Organizational Adaptability

Demonstrating care for Boomer employees calls for putting financial health first

7 min read
Jul 19, 2022

Key takeaways

  • Boomer employees’ financial health is on the decline amid concerns about inflation, medical expenses, and the cost of living in retirement.
  • Employee care can boost Boomer employees’ financial well-being, while also increasing engagement and loyalty.
  • Demonstrating care for Boomers requires offering affordable access to benefits, including financial wellness benefits, as well as providing purposeful work.

Demonstrating care for Boomers calls for putting financial health first

A year of rising interest rates and rampant inflation have placed new pressures on employees’ financial health. And Boomers, looking ahead to retirement just over the horizon, are finding cause for concern.

For Boomers, increased costs of living have stoked worries that they may outlive their retirement savings. And, in some cases, the disruption and uncertainties of the past few years have thrown their retirement plans off track.

Financial Health of Boomers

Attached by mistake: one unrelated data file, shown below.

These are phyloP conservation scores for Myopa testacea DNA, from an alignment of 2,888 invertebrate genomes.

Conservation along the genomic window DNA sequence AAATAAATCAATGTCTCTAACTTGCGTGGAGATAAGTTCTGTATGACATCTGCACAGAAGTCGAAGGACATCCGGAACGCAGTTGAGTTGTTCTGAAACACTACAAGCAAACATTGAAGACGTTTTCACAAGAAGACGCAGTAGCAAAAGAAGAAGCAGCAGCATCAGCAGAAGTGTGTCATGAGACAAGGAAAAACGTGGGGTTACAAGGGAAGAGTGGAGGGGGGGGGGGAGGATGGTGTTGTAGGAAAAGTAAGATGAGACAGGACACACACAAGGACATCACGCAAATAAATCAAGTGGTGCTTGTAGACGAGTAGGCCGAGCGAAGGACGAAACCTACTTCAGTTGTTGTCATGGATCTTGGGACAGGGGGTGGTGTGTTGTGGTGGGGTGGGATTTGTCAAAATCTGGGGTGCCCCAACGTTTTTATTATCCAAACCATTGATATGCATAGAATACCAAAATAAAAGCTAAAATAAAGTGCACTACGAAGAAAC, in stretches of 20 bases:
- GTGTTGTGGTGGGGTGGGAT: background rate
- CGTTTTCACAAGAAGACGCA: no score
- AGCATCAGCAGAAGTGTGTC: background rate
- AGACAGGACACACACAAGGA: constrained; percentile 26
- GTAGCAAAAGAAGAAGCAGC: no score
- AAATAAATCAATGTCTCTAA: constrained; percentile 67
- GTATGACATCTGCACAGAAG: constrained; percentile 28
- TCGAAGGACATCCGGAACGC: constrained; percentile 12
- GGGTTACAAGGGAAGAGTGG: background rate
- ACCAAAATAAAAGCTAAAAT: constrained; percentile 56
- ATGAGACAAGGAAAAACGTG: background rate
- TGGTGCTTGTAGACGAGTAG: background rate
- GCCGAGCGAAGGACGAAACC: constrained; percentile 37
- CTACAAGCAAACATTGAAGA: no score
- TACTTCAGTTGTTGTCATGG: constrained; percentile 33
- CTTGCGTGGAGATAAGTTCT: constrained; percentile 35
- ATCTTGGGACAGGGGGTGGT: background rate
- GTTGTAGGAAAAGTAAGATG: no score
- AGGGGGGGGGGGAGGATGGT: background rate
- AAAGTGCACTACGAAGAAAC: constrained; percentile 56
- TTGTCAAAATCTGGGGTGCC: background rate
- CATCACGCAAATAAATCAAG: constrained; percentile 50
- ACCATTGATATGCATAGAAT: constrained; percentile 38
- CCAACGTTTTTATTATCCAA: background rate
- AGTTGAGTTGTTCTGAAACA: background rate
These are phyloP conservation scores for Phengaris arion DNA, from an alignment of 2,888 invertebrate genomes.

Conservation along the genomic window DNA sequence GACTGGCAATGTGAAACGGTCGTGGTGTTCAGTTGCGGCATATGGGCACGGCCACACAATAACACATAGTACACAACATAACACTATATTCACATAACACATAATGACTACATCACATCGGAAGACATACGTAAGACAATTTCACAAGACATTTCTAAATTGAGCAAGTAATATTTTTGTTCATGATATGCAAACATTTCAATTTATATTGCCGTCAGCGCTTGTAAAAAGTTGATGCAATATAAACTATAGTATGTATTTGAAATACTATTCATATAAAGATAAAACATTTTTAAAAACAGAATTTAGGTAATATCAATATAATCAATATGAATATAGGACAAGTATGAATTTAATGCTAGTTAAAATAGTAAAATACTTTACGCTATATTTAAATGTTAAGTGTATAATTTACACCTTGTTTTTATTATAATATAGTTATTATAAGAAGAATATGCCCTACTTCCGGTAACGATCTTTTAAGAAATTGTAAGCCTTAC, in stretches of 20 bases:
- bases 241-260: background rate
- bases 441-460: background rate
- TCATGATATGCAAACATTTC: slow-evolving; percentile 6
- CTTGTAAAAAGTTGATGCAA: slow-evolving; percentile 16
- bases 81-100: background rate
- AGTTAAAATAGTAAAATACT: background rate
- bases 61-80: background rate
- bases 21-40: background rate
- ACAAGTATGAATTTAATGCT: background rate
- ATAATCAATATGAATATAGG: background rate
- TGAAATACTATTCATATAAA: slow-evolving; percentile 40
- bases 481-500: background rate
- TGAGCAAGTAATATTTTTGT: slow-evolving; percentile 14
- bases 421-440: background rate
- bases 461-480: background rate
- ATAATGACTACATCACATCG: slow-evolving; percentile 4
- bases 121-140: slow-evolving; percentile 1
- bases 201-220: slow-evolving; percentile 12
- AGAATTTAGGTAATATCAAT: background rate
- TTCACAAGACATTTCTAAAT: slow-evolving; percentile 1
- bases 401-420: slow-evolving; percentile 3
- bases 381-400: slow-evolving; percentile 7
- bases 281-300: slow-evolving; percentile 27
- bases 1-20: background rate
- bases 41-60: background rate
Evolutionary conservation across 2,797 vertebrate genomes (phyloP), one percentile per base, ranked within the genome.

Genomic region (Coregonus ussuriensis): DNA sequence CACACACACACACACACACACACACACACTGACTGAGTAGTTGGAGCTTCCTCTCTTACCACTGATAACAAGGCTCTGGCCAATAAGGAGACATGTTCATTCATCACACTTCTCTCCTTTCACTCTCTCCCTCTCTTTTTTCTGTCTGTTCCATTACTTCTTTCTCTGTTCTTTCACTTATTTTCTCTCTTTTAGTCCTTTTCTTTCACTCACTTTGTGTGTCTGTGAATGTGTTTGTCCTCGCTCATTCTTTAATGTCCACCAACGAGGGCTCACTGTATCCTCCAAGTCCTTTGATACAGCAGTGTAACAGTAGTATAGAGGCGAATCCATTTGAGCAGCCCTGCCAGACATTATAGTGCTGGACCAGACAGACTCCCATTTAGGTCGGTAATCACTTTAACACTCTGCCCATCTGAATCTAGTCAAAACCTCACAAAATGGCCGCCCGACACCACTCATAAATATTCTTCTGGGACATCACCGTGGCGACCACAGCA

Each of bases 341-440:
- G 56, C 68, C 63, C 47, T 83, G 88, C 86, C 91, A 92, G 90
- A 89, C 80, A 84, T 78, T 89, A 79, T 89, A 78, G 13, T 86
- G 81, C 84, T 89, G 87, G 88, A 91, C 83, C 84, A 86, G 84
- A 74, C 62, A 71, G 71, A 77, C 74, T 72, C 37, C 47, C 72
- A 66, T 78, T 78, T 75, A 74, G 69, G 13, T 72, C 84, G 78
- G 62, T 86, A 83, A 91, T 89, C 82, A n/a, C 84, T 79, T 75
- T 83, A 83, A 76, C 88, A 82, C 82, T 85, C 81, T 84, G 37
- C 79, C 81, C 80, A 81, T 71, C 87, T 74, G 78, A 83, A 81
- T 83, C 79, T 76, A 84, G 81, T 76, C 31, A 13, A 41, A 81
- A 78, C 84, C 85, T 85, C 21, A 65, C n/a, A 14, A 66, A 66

The number of Boomers who consider themselves financially healthy is down 10% from 2022. More than half of Boomers attribute their poor financial health to inflation/losing the value of their savings, expect to postpone their retirement, and say they’re behind on their retirement savings goals.

Faced with these mounting financial pressures, Boomers are looking to their employers for help. And 80% of employers agree that they have a responsibility to help their workforce save adequately for retirement. Yet, the most direct solution — increasing compensation to help employees prepare for retirement — isn’t always possible, especially in a challenging macroeconomic climate.

Turning to care to support Boomers’ financial well-being

Rather than viewing compensation alone as the solution to Boomers’ financial concerns, employers should instead adopt a more holistic approach: demonstrating employee care.

Employee care refers to taking a genuine interest in employees’ well-being, both at work and outside of work. It comprises five essential elements of the employee experience, as well as compensation. Together, these work synergistically to improve employees’ well-being — including their financial well-being — better than any one element alone.

Financial Health of Boomers
The elements of employee care beyond pay/compensation, which is foundational: purposeful work, social and supportive culture, flexibility/work-life balance, professional growth/training, wellness programs/benefits.